Finally, as we topped the 4800m crest we started getting wet with rain. The students commenting on how they hoped it would snow! We had mentioned snow was unlikely and we would have to be extremely lucky!

Well within a few minutes this rain turned to sleet and the sleet to snow! For one of our students this was her first time seeing snow, let alone having it thrown at her. It was such an amazing experience.

Lunch in freezing temperatures, huddled in a make shift thatch covered sleeping area, we admired the mountains as they disappeared under a white blanket, completely in awe of where we were and what we were seeing. I was wearing everything I possibly could and was still cold.

After lunch we left the snow capped mountain and began the decent through the pass and into the valley below where we spent our first night, a very cold night.

DAY 1

Day 2 was totally different, we entered the Amazonian forests. The heat, the humidity and of course the giant bugs that come with a rain-forest environment surrounded us. The mosquitoes were the size of small birds, okay a small exaggeration, but the holes they left in us were and still are quite large and very very itchy! We could not believe the change in climate!

Day 2 was 27km of downhill! This may sound easy, but let me assure you it was not! Camp was hot and humid however, a beautiful place to finally make at the end of a long 8.5 hours of walking. Again, something that had become the norm, we were accompanied at the campsite by a number of dogs. The dogs are everywhere. They line the city streets and all the public campsites even on the trek!

Apparently there is no control over their breeding and in some ways are appreciated by the locals as they deter the native wildlife when in camp. Most were clean enough, others were walking rabies infestations. Note to travelers – maybe consider a rabies vaccination!

Day 3 was a massive day. Whilst only 14km long,  it took us just over 8 hours to crest the mountain our camp was resting on top of. From this camp we could see Machu Picchu, so far away, yet so close. There is no better feeling than seeing your end goal, the reason you are doing the trek, the final days reward as you fall asleep exhausted from the days trek.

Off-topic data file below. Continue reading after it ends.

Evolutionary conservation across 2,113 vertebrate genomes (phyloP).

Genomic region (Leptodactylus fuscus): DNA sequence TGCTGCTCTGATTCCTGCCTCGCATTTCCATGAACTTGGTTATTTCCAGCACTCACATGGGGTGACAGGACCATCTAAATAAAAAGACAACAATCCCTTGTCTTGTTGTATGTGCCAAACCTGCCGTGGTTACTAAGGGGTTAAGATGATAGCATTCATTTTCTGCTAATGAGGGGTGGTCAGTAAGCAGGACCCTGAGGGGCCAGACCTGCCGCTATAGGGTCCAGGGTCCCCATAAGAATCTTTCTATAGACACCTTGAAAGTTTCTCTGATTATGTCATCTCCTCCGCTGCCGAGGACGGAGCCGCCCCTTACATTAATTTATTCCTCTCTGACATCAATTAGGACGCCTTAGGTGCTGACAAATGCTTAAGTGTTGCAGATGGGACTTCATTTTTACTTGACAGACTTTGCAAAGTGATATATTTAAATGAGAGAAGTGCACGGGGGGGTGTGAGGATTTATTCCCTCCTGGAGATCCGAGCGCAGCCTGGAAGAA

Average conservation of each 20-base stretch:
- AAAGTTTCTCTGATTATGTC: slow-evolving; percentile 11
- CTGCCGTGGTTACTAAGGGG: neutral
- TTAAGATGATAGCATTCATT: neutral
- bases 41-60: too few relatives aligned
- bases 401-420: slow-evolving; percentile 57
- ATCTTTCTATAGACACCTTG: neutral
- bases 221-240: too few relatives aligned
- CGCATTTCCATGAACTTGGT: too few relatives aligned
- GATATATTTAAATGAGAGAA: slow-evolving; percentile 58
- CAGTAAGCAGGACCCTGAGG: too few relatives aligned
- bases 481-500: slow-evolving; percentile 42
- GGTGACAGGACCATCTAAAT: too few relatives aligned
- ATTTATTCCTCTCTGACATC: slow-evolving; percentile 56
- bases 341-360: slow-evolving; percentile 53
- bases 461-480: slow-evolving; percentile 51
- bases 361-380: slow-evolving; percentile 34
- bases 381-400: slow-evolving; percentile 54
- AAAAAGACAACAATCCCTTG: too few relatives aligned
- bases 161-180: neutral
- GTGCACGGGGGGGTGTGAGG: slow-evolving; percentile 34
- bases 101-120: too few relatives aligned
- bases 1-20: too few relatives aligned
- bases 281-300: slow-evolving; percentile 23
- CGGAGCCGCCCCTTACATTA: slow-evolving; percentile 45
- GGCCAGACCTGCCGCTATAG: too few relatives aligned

We still had a way to go yet but it was a sensational feeling.

Playing UNO while we sat inside a small building atop the mountain, thunder, lightening and torrential rain outside. The mist covering the mountains, we as, as a group came together enjoying each others company and relishing in our individual accomplishments.

The conversations often ‘interesting’ and the topics discussed deep and meaningful. This is what I treasure the most, watching the team push through the hard times, smash those mental, emotional and physical barriers and come together on the other side! There is no better reward.

Day 4, we descended the mountain and followed the train tracks which never seemed to end arriving at our base camp after a mere 17km and 8 hours of walking. Again!

Machu Picchu looming ‘very’ high above us, almost unreachable at that point in time. We all took a moment, stopped and said to one another; “How do we get up there tomorrow?”

Accompanied by 9 wild dogs. Each of which were given a descriptive and amusing name. We enjoyed our final camp dinner, cooked by our very own chef. The chef, who had managed to erect a make shift kitchen using a tarp and three wooden pylons. A hot drink and the maize specialty dessert were had before we retired early, knowing we had a 4:30am start.

Day 5, the day we had all been waiting for!

We set off up the 1876 steps to the summit, or the gates of Machu Picchu.

Joined by thousands of others from around the world we entered these gates and immediately, were breathless. The sheer size of the ruins, atop the mountain and in the clouds was unbelievable! Seeing it from below or the side will never truly reveal how amazing the ruins and the expanse they cover until you are looking at them from above!

The Incans were truly astounding people and what they were able to build and construct without the tools we have now is hard to believe. The stability and precision something we do not see today! They used the boulders atop the mountain to build their places of worship, their houses and even a sundial. The wealthy and the workers separated by the vertical gardens all terraced and now covered in plush green grass.

Splitting from the group and taking the time to move in and out of these amazing buildings, look down the sheer cliffs from their windows and interact with the Lamas was something special. The ruins are tightly supervised by a number of locals who all have whistles. You are not allowed to be loud, jump up and down, eat or sit on the ruins. If you do they will blare their whistles and wave at you wildly. The reason you are not allowed to jump up and down is they have had multiple deaths from people doing this and falling off the side and to their deaths. Who would have thought!

For a lot of people, myself included, life can seem to move to fast, be to hard and feel so unsatisfying. Well this was a moment where it felt all to overwhelming for me! As someone close to me said, “Shelley your cup is never half full, it is always overflowing!’ This was an overflowing moment and boy did I feel it in my bones. How lucky was I to be where I was and to have done what I had done. Even better I had done it with other peoples children and given them an experience I had waited 33 years for before they had even left high school!